“It was like that when we found it,” Siora grumbled, guessing at the other man’s thoughts, “We haven’t gone around smashing the place up, thank you.”

Bodhi put his hands in the air in a gesture of apology. This time Toreshi was the one to push through the door. After their first encounter with Siora, one would have thought she’d be more careful where she rushed, but something about the word on the door had her shoving through it so fast that it slammed against the opposite wall. The others followed quickly, Kattenya almost slamming into Toreshi, who had stopped dead barely past the threshold. Siora and Ashes followed more slowly, grim looks on their faces.

The first thought that came to Toreshi’s mind was “torture chamber”, though logically she knew that wasn’t the case. After her initial shock she began to move slowly further forward, her eyes scanning anything and everything they could see, bile steadily rising in her throat.

It almost could have been a medical facility, but only at a very distracted first glance. There were shelves stocked with strange, multi-colored liquids and shiny mechanical bits and bobs. There were jars filled with slimy red things that looked disturbingly like they’d been hauled out of a human body. Three separate metal tables stood in the middle of the room, each with glaring white lights blazing down over them. Each table was flanked by no fewer than six medical trays filled with all manner of equipment, from simple scalpels to complicated and terrifying devices with circular blades and foot-long needles. Everywhere, on every wall, were charts. Charts of anatomy, both human and otherwise, charts that showed strange pictures of brains and muscle groups, and most frightening, charts that showed surgery plans…horrifying surgery plans.

Even Bodhi had to swallow back a cry of alarm.

Toreshi couldn’t stop shaking as she walked up to one of the charts, hung over a light board so that the details glared out distinctly. The outline looked female, and there were incision marks made across the head and throat, with indications at the wrists and ankles to reference a second drawing. The second drawing showed a series of mechanical devices that Toreshi didn’t recognize as anything even remotely common. She found herself idly feeling at her wrists, wondering.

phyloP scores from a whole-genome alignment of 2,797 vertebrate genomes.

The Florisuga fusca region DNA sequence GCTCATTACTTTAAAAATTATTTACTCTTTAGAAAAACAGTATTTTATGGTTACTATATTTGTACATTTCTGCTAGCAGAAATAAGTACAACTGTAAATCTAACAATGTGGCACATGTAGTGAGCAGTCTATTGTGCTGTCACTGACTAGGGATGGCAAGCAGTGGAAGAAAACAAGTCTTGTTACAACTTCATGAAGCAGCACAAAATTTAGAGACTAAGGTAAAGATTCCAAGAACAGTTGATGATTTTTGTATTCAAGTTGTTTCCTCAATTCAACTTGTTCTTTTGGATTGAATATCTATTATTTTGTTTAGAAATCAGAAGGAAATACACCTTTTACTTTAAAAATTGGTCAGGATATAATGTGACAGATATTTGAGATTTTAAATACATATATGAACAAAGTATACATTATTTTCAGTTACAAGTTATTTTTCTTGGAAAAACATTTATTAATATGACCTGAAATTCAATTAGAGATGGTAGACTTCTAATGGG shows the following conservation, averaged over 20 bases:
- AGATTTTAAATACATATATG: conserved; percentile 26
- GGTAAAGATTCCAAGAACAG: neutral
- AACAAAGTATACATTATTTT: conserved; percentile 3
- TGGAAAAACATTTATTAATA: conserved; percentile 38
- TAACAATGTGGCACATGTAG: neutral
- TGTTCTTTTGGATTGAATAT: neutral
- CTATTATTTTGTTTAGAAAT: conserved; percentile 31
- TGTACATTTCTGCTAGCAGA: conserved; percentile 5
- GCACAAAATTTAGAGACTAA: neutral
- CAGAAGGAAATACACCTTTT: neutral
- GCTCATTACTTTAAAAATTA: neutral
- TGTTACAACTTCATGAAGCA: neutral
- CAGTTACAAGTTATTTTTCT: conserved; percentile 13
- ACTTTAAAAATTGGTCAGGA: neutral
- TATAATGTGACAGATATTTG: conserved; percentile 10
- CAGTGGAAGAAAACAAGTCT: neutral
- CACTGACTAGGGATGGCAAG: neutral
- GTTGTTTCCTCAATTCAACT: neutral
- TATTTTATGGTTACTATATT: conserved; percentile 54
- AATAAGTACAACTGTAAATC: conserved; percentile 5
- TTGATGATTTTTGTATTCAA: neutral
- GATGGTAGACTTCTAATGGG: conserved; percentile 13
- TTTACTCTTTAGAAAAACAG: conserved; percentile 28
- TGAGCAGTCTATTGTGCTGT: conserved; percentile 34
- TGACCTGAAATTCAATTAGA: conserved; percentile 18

Eventually Ashes broke the silence. “Creepy, yeah?” she said simply. She was smiling, but there was no happiness or amusement in the smile. She strode confidently over to a row of four large file cupboards and pulled open a drawer. “We found some surgical records in here,” she explained, “They’re hard to work out because they’re in that same ridiculous language, but they have names on them, so there’s that…”

Ashes had barely finished her sentence when Toreshi was in the file cupboards. She flipped through them as fast as she could while still able to read the names at the tops and eventually she found what she was looking for. She pulled out the file with her name on it and stared at it, her heart leaping into her throat. She stared at it, gulping, for a good couple of minutes before a hand on her shoulder made her jump. Bodhi was looking down at her with concern on his face, and Kattenya was bouncing from foot to foot as though she couldn’t decide if she wanted to comfort Toreshi or tell her to get on with it.

“You don’t have to look,” Bodhi suggested sagely, gesturing to the file.

“But that’s the thing,” Toreshi replied, gulping, “I actually think that I do have to. If I don’t, I’ll just go mad wondering what they did to me…”

Ashes piped up, almost too sweetly, “If it helps, I can tell you what they did to me first.”

Siora snorted. “You say that like you want to brag or something.”

Ashes glared at him. “Just because you want to keep your file to yourself doesn’t mean the rest of us can’t share.”

Siora’s glare was considerably more frightening than that of the young woman. “My innards are my own goddamn business.”

“Oh please shut up, you two,” Toreshi groaned. She kept her eyes on the file, so she didn’t see if they shot their glares at her.